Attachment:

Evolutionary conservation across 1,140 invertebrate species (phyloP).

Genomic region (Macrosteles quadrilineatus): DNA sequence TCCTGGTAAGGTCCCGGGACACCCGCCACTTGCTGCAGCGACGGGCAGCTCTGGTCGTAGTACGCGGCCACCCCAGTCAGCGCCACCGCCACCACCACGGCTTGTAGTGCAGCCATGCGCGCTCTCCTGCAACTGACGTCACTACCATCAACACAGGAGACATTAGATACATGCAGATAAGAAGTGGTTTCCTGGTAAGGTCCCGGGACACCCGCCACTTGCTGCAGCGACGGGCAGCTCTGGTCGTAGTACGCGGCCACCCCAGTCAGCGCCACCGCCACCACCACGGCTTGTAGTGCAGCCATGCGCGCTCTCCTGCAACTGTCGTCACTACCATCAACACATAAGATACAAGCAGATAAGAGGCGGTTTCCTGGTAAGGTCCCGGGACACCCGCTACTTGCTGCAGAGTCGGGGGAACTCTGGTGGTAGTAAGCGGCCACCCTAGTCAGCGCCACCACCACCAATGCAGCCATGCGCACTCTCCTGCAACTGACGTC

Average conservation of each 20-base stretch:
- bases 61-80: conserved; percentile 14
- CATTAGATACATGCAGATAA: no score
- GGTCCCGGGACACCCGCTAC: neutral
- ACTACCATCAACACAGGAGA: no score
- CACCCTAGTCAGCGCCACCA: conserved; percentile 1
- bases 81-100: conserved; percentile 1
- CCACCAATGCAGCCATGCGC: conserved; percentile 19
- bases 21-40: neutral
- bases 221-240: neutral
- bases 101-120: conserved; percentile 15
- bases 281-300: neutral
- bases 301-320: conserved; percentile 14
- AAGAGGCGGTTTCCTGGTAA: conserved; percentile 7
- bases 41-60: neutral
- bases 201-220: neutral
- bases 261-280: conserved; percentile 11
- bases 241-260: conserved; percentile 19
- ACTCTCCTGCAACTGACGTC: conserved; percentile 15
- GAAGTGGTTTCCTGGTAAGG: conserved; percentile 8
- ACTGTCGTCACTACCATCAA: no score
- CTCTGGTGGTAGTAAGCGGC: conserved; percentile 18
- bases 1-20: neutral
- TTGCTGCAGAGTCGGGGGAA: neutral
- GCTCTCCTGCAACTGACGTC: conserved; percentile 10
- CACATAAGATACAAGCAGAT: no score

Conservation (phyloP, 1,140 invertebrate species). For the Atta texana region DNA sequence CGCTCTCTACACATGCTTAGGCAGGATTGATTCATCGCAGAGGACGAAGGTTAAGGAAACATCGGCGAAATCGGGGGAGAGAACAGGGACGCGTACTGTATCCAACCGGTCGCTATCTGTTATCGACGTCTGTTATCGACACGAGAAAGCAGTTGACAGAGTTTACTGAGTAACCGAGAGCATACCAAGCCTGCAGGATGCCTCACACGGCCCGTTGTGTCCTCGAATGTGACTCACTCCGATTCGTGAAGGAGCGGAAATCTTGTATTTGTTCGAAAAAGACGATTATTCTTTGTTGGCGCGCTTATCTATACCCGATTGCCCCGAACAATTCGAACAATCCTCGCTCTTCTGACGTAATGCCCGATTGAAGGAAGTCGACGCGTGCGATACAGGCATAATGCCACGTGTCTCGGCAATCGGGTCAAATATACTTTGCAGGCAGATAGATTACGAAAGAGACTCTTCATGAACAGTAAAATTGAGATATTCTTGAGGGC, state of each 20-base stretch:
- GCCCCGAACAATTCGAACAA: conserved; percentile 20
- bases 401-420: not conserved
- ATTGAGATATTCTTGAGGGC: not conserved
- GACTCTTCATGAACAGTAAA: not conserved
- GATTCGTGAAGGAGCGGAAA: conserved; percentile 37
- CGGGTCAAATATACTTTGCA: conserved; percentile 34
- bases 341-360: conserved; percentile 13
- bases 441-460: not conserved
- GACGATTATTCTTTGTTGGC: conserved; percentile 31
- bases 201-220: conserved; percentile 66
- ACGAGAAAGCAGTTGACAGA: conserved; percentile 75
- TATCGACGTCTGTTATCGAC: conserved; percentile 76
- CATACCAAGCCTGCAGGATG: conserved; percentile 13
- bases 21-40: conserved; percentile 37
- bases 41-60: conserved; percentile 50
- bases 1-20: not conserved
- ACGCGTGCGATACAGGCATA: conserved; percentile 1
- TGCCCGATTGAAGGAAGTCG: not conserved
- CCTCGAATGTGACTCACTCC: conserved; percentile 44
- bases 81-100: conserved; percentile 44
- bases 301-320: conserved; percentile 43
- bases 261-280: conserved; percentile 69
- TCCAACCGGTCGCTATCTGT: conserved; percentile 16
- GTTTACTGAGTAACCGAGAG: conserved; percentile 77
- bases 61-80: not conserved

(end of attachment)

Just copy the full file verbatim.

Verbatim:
Evolutionary conservation across 1,140 invertebrate species (phyloP).

Genomic region (Macrosteles quadrilineatus): DNA sequence TCCTGGTAAGGTCCCGGGACACCCGCCACTTGCTGCAGCGACGGGCAGCTCTGGTCGTAGTACGCGGCCACCCCAGTCAGCGCCACCGCCACCACCACGGCTTGTAGTGCAGCCATGCGCGCTCTCCTGCAACTGACGTCACTACCATCAACACAGGAGACATTAGATACATGCAGATAAGAAGTGGTTTCCTGGTAAGGTCCCGGGACACCCGCCACTTGCTGCAGCGACGGGCAGCTCTGGTCGTAGTACGCGGCCACCCCAGTCAGCGCCACCGCCACCACCACGGCTTGTAGTGCAGCCATGCGCGCTCTCCTGCAACTGTCGTCACTACCATCAACACATAAGATACAAGCAGATAAGAGGCGGTTTCCTGGTAAGGTCCCGGGACACCCGCTACTTGCTGCAGAGTCGGGGGAACTCTGGTGGTAGTAAGCGGCCACCCTAGTCAGCGCCACCACCACCAATGCAGCCATGCGCACTCTCCTGCAACTGACGTC

Average conservation of each 20-base stretch:
- bases 61-80: conserved; percentile 14
- CATTAGATACATGCAGATAA: no score
- GGTCCCGGGACACCCGCTAC: neutral
- ACTACCATCAACACAGGAGA: no score
- CACCCTAGTCAGCGCCACCA: conserved; percentile 1
- bases 81-100: conserved; percentile 1
- CCACCAATGCAGCCATGCGC: conserved; percentile 19
- bases 21-40: neutral
- bases 221-240: neutral
- bases 101-120: conserved; percentile 15
- bases 281-300: neutral
- bases 301-320: conserved; percentile 14
- AAGAGGCGGTTTCCTGGTAA: conserved; percentile 7
- bases 41-60: neutral
- bases 201-220: neutral
- bases 261-280: conserved; percentile 11
- bases 241-260: conserved; percentile 19
- ACTCTCCTGCAACTGACGTC: conserved; percentile 15
- GAAGTGGTTTCCTGGTAAGG: conserved; percentile 8
- ACTGTCGTCACTACCATCAA: no score
- CTCTGGTGGTAGTAAGCGGC: conserved; percentile 18
- bases 1-20: neutral
- TTGCTGCAGAGTCGGGGGAA: neutral
- GCTCTCCTGCAACTGACGTC: conserved; percentile 10
- CACATAAGATACAAGCAGAT: no score

Conservation (phyloP, 1,140 invertebrate species). For the Atta texana region DNA sequence CGCTCTCTACACATGCTTAGGCAGGATTGATTCATCGCAGAGGACGAAGGTTAAGGAAACATCGGCGAAATCGGGGGAGAGAACAGGGACGCGTACTGTATCCAACCGGTCGCTATCTGTTATCGACGTCTGTTATCGACACGAGAAAGCAGTTGACAGAGTTTACTGAGTAACCGAGAGCATACCAAGCCTGCAGGATGCCTCACACGGCCCGTTGTGTCCTCGAATGTGACTCACTCCGATTCGTGAAGGAGCGGAAATCTTGTATTTGTTCGAAAAAGACGATTATTCTTTGTTGGCGCGCTTATCTATACCCGATTGCCCCGAACAATTCGAACAATCCTCGCTCTTCTGACGTAATGCCCGATTGAAGGAAGTCGACGCGTGCGATACAGGCATAATGCCACGTGTCTCGGCAATCGGGTCAAATATACTTTGCAGGCAGATAGATTACGAAAGAGACTCTTCATGAACAGTAAAATTGAGATATTCTTGAGGGC, state of each 20-base stretch:
- GCCCCGAACAATTCGAACAA: conserved; percentile 20
- bases 401-420: not conserved
- ATTGAGATATTCTTGAGGGC: not conserved
- GACTCTTCATGAACAGTAAA: not conserved
- GATTCGTGAAGGAGCGGAAA: conserved; percentile 37
- CGGGTCAAATATACTTTGCA: conserved; percentile 34
- bases 341-360: conserved; percentile 13
- bases 441-460: not conserved
- GACGATTATTCTTTGTTGGC: conserved; percentile 31
- bases 201-220: conserved; percentile 66
- ACGAGAAAGCAGTTGACAGA: conserved; percentile 75
- TATCGACGTCTGTTATCGAC: conserved; percentile 76
- CATACCAAGCCTGCAGGATG: conserved; percentile 13
- bases 21-40: conserved; percentile 37
- bases 41-60: conserved; percentile 50
- bases 1-20: not conserved
- ACGCGTGCGATACAGGCATA: conserved; percentile 1
- TGCCCGATTGAAGGAAGTCG: not conserved
- CCTCGAATGTGACTCACTCC: conserved; percentile 44
- bases 81-100: conserved; percentile 44
- bases 301-320: conserved; percentile 43
- bases 261-280: conserved; percentile 69
- TCCAACCGGTCGCTATCTGT: conserved; percentile 16
- GTTTACTGAGTAACCGAGAG: conserved; percentile 77
- bases 61-80: not conserved